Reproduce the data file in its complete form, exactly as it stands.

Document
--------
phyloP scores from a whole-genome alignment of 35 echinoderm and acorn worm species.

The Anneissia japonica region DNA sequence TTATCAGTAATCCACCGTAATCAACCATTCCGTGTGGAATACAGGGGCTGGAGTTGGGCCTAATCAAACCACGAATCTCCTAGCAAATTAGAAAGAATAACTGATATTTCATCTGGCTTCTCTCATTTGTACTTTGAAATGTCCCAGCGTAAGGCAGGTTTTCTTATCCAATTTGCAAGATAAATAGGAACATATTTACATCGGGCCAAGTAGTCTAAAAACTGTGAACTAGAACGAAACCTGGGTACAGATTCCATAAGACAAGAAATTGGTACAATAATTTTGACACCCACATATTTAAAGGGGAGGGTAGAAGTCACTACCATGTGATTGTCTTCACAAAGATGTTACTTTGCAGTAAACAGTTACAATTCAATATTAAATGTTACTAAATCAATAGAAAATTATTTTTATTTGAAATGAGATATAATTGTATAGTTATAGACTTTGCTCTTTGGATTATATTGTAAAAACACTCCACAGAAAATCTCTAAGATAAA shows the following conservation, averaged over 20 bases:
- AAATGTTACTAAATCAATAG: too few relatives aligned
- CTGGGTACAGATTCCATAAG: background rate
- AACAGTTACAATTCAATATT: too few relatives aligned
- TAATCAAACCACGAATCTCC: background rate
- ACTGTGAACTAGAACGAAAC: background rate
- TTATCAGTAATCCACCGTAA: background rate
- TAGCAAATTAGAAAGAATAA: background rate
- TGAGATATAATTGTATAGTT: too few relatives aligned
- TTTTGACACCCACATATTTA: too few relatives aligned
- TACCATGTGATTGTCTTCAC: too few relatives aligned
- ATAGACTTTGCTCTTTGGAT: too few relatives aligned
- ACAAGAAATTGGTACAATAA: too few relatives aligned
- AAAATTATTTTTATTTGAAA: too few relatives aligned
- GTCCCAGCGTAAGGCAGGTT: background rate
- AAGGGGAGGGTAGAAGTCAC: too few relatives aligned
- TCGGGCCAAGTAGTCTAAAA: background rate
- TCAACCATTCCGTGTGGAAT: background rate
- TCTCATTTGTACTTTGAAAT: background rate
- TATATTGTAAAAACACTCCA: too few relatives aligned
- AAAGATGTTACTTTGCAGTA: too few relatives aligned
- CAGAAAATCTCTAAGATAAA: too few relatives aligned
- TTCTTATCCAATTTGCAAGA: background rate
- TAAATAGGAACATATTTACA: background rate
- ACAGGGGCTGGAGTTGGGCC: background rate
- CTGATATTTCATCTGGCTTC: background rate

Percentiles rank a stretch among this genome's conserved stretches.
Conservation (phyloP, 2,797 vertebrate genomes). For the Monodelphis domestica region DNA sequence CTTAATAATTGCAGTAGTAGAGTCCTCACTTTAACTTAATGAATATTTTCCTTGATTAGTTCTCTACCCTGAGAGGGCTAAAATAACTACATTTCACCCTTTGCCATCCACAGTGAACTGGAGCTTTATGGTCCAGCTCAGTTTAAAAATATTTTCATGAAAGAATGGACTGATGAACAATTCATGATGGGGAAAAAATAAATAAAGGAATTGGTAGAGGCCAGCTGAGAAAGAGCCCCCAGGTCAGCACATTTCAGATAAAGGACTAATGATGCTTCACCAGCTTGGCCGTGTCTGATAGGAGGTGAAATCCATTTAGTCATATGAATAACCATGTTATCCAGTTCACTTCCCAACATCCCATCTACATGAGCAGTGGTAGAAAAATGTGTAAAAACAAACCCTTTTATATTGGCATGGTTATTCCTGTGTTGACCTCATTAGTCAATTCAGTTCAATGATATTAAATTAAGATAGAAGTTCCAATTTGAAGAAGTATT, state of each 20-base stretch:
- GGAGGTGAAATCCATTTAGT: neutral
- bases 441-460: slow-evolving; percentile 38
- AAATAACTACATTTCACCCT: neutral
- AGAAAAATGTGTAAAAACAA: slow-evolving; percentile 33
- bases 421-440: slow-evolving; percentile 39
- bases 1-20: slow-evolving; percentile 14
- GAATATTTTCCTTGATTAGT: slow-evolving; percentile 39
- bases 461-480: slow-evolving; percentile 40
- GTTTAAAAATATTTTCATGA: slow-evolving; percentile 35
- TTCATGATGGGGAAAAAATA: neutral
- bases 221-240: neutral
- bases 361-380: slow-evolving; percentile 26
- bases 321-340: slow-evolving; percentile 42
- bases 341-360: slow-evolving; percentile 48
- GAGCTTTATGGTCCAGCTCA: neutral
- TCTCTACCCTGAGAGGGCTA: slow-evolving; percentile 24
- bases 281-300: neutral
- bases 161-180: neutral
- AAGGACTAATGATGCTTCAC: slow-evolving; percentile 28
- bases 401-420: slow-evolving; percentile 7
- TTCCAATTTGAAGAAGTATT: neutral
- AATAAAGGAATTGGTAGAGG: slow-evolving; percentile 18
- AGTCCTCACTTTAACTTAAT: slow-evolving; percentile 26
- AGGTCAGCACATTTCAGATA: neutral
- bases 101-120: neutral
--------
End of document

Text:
phyloP scores from a whole-genome alignment of 35 echinoderm and acorn worm species.

The Anneissia japonica region DNA sequence TTATCAGTAATCCACCGTAATCAACCATTCCGTGTGGAATACAGGGGCTGGAGTTGGGCCTAATCAAACCACGAATCTCCTAGCAAATTAGAAAGAATAACTGATATTTCATCTGGCTTCTCTCATTTGTACTTTGAAATGTCCCAGCGTAAGGCAGGTTTTCTTATCCAATTTGCAAGATAAATAGGAACATATTTACATCGGGCCAAGTAGTCTAAAAACTGTGAACTAGAACGAAACCTGGGTACAGATTCCATAAGACAAGAAATTGGTACAATAATTTTGACACCCACATATTTAAAGGGGAGGGTAGAAGTCACTACCATGTGATTGTCTTCACAAAGATGTTACTTTGCAGTAAACAGTTACAATTCAATATTAAATGTTACTAAATCAATAGAAAATTATTTTTATTTGAAATGAGATATAATTGTATAGTTATAGACTTTGCTCTTTGGATTATATTGTAAAAACACTCCACAGAAAATCTCTAAGATAAA shows the following conservation, averaged over 20 bases:
- AAATGTTACTAAATCAATAG: too few relatives aligned
- CTGGGTACAGATTCCATAAG: background rate
- AACAGTTACAATTCAATATT: too few relatives aligned
- TAATCAAACCACGAATCTCC: background rate
- ACTGTGAACTAGAACGAAAC: background rate
- TTATCAGTAATCCACCGTAA: background rate
- TAGCAAATTAGAAAGAATAA: background rate
- TGAGATATAATTGTATAGTT: too few relatives aligned
- TTTTGACACCCACATATTTA: too few relatives aligned
- TACCATGTGATTGTCTTCAC: too few relatives aligned
- ATAGACTTTGCTCTTTGGAT: too few relatives aligned
- ACAAGAAATTGGTACAATAA: too few relatives aligned
- AAAATTATTTTTATTTGAAA: too few relatives aligned
- GTCCCAGCGTAAGGCAGGTT: background rate
- AAGGGGAGGGTAGAAGTCAC: too few relatives aligned
- TCGGGCCAAGTAGTCTAAAA: background rate
- TCAACCATTCCGTGTGGAAT: background rate
- TCTCATTTGTACTTTGAAAT: background rate
- TATATTGTAAAAACACTCCA: too few relatives aligned
- AAAGATGTTACTTTGCAGTA: too few relatives aligned
- CAGAAAATCTCTAAGATAAA: too few relatives aligned
- TTCTTATCCAATTTGCAAGA: background rate
- TAAATAGGAACATATTTACA: background rate
- ACAGGGGCTGGAGTTGGGCC: background rate
- CTGATATTTCATCTGGCTTC: background rate

Percentiles rank a stretch among this genome's conserved stretches.
Conservation (phyloP, 2,797 vertebrate genomes). For the Monodelphis domestica region DNA sequence CTTAATAATTGCAGTAGTAGAGTCCTCACTTTAACTTAATGAATATTTTCCTTGATTAGTTCTCTACCCTGAGAGGGCTAAAATAACTACATTTCACCCTTTGCCATCCACAGTGAACTGGAGCTTTATGGTCCAGCTCAGTTTAAAAATATTTTCATGAAAGAATGGACTGATGAACAATTCATGATGGGGAAAAAATAAATAAAGGAATTGGTAGAGGCCAGCTGAGAAAGAGCCCCCAGGTCAGCACATTTCAGATAAAGGACTAATGATGCTTCACCAGCTTGGCCGTGTCTGATAGGAGGTGAAATCCATTTAGTCATATGAATAACCATGTTATCCAGTTCACTTCCCAACATCCCATCTACATGAGCAGTGGTAGAAAAATGTGTAAAAACAAACCCTTTTATATTGGCATGGTTATTCCTGTGTTGACCTCATTAGTCAATTCAGTTCAATGATATTAAATTAAGATAGAAGTTCCAATTTGAAGAAGTATT, state of each 20-base stretch:
- GGAGGTGAAATCCATTTAGT: neutral
- bases 441-460: slow-evolving; percentile 38
- AAATAACTACATTTCACCCT: neutral
- AGAAAAATGTGTAAAAACAA: slow-evolving; percentile 33
- bases 421-440: slow-evolving; percentile 39
- bases 1-20: slow-evolving; percentile 14
- GAATATTTTCCTTGATTAGT: slow-evolving; percentile 39
- bases 461-480: slow-evolving; percentile 40
- GTTTAAAAATATTTTCATGA: slow-evolving; percentile 35
- TTCATGATGGGGAAAAAATA: neutral
- bases 221-240: neutral
- bases 361-380: slow-evolving; percentile 26
- bases 321-340: slow-evolving; percentile 42
- bases 341-360: slow-evolving; percentile 48
- GAGCTTTATGGTCCAGCTCA: neutral
- TCTCTACCCTGAGAGGGCTA: slow-evolving; percentile 24
- bases 281-300: neutral
- bases 161-180: neutral
- AAGGACTAATGATGCTTCAC: slow-evolving; percentile 28
- bases 401-420: slow-evolving; percentile 7
- TTCCAATTTGAAGAAGTATT: neutral
- AATAAAGGAATTGGTAGAGG: slow-evolving; percentile 18
- AGTCCTCACTTTAACTTAAT: slow-evolving; percentile 26
- AGGTCAGCACATTTCAGATA: neutral
- bases 101-120: neutral